It’s difficult to compete with the U.S. when it comes to this kind of suspicion, but it isn’t entirely absent elsewhere. In the U.K., a cloud of rumor has hung over the results of the Brexit referendum. Social media and parts of the press have been rife with insinuations that illegal activity by the political consulting firm Cambridge Analytica — working in unison with Russia, of course — had stolen that vote. This year an exhaustive enquiry concluded there was no evidence of such wrongdoing.
There’s nothing wrong with being alert to the danger of electoral corruption. Modern democracies are hardly so virtuous that this can be ruled out in advance, particularly when so much power has accrued to the shady realm of big tech. But apart from the ultra-skeptics who latch onto every whiff of conspiracy, it is always the losers of bitter contests that gravitate towards these nefarious possibilities — especially when they offer hope that a disappointing outcome might be declared illegitimate and overturned.
Such bitterness only grows in the years following a hard-fought election. Voters have often been cocooned in partisan media narratives that feed their hopes of victory. As the initial shock of defeat gives way to the reality of one’s opponents holding power, it becomes tempting to wonder if the savior might not still be waiting in the clouds after all. The result is a steady stream of insinuation and doubt, usually from the same information sources that raised expectations of success in the first place. If this pattern plays out again, the theme of Biden’s illegitimacy has hardly begun.
But maybe there is more to it than this. When various Millerites sought to revive their hopes after the Great Disappointment, they were not just refusing to acknowledge a misplaced hope. They were trying to keep their movement alive, and to claim for themselves the agency to bring about what the course of events had denied them.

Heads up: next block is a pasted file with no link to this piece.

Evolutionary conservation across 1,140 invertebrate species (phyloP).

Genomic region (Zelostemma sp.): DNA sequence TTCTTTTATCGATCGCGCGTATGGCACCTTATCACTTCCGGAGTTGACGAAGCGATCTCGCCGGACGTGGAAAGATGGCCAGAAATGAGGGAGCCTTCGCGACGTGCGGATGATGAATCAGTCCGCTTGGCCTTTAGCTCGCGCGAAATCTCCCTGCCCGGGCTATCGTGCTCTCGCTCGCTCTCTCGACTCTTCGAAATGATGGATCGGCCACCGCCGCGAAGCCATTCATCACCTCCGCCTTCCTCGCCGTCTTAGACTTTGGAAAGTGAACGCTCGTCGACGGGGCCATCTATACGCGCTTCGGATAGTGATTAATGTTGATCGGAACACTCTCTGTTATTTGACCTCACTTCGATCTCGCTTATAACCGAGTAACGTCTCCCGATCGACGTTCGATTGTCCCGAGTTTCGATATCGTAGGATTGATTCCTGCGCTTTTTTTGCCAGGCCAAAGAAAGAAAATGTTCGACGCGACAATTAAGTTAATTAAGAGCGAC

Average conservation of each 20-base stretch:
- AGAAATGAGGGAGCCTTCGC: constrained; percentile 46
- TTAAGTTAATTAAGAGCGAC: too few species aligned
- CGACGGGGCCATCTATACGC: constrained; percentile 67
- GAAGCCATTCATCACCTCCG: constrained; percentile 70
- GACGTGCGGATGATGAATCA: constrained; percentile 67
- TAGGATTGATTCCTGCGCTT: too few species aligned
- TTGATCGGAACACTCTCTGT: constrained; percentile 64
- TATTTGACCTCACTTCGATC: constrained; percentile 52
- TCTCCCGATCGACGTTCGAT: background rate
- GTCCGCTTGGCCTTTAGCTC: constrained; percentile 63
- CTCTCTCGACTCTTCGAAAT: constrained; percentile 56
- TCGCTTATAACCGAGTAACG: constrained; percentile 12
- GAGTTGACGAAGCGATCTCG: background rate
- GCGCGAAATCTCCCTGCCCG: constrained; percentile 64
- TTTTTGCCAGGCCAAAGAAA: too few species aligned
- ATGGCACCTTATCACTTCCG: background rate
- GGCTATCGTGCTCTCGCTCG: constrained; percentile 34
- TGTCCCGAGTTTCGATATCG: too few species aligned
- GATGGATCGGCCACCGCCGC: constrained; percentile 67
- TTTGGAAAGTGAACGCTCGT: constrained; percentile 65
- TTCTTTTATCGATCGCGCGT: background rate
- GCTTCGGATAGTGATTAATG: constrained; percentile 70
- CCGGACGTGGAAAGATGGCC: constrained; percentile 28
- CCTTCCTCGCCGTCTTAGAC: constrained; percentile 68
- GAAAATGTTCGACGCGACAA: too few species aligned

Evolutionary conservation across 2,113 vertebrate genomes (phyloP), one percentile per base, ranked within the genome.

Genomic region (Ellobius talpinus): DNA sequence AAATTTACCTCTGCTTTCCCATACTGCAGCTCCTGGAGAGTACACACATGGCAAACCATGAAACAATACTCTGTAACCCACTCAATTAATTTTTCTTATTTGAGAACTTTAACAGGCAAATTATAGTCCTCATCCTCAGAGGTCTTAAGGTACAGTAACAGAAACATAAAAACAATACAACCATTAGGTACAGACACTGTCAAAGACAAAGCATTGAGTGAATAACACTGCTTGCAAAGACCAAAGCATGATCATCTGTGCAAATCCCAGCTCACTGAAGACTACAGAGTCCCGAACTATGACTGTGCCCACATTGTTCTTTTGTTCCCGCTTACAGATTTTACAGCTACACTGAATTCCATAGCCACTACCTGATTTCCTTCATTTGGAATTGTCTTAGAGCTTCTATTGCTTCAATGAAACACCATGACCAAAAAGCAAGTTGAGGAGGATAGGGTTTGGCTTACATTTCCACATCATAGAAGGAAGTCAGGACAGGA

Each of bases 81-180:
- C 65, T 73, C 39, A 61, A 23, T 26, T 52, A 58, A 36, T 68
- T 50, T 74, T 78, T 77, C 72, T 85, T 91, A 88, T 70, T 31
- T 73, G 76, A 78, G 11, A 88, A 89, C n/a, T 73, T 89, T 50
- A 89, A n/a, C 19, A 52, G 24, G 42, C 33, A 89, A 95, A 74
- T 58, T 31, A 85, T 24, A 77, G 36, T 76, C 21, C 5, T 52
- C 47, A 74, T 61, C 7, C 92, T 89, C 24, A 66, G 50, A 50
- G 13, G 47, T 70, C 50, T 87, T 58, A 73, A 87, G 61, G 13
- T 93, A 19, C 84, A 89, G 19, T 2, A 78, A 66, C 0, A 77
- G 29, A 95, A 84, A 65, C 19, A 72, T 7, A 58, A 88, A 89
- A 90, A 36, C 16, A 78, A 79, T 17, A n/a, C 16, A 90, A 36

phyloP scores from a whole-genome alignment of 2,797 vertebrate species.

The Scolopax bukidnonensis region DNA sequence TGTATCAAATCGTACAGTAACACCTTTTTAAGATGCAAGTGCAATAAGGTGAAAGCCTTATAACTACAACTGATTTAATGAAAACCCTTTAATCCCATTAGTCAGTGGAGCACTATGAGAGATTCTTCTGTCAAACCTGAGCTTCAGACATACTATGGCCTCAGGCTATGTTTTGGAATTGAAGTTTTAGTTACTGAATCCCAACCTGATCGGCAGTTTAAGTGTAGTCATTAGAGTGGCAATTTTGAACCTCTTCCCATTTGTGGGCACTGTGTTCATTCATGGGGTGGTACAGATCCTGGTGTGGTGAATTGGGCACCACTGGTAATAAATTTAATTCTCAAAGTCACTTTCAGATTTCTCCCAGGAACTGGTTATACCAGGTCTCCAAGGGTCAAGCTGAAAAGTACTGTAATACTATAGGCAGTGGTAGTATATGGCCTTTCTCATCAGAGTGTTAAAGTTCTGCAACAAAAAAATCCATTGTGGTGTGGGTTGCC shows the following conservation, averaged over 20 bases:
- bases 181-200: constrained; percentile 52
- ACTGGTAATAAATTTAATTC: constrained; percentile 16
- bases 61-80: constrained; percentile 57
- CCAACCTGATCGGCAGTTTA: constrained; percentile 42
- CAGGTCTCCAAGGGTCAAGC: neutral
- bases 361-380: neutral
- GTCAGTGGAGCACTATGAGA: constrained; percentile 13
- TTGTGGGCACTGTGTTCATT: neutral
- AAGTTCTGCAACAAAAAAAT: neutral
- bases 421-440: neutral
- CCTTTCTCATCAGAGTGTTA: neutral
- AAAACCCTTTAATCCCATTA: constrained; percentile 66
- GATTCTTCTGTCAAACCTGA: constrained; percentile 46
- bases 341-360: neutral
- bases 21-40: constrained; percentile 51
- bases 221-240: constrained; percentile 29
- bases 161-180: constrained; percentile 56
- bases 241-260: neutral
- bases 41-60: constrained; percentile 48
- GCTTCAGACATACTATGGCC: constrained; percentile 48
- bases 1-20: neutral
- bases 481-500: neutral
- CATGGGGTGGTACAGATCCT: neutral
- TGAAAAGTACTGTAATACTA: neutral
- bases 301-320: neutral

Likewise, partisans might be reluctant to accept defeat because doing so would imply the failure of their cause and the convictions it provided them with. In this sense, treating elections or candidates as illegitimate is not an isolated phenomenon; it’s just one way the defeated strive to avoid the conclusion that their movement is bust. Thus we often see losers claiming that in some sense they actually won, or that a given defeat merely shows the importance of continuing the good fight.
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But this is really the most optimistic, or possibly naïve, explanation for why people reject election results. It assumes that sore losers still consider democracy the basis for political legitimacy — they just don’t want to accept the outcomes of actual votes. It’s possible that what is happening is really much more postmodern.
Perhaps the doubters know full well they have lost, but have on some level absorbed the belief that politics is ultimately just a battle of narratives, so that only a fool would let the electoral process stand in the way of an effective rhetorical strategy. If this is the case, then the trend of skepticism towards elections is a more ominous sign than we have yet acknowledged.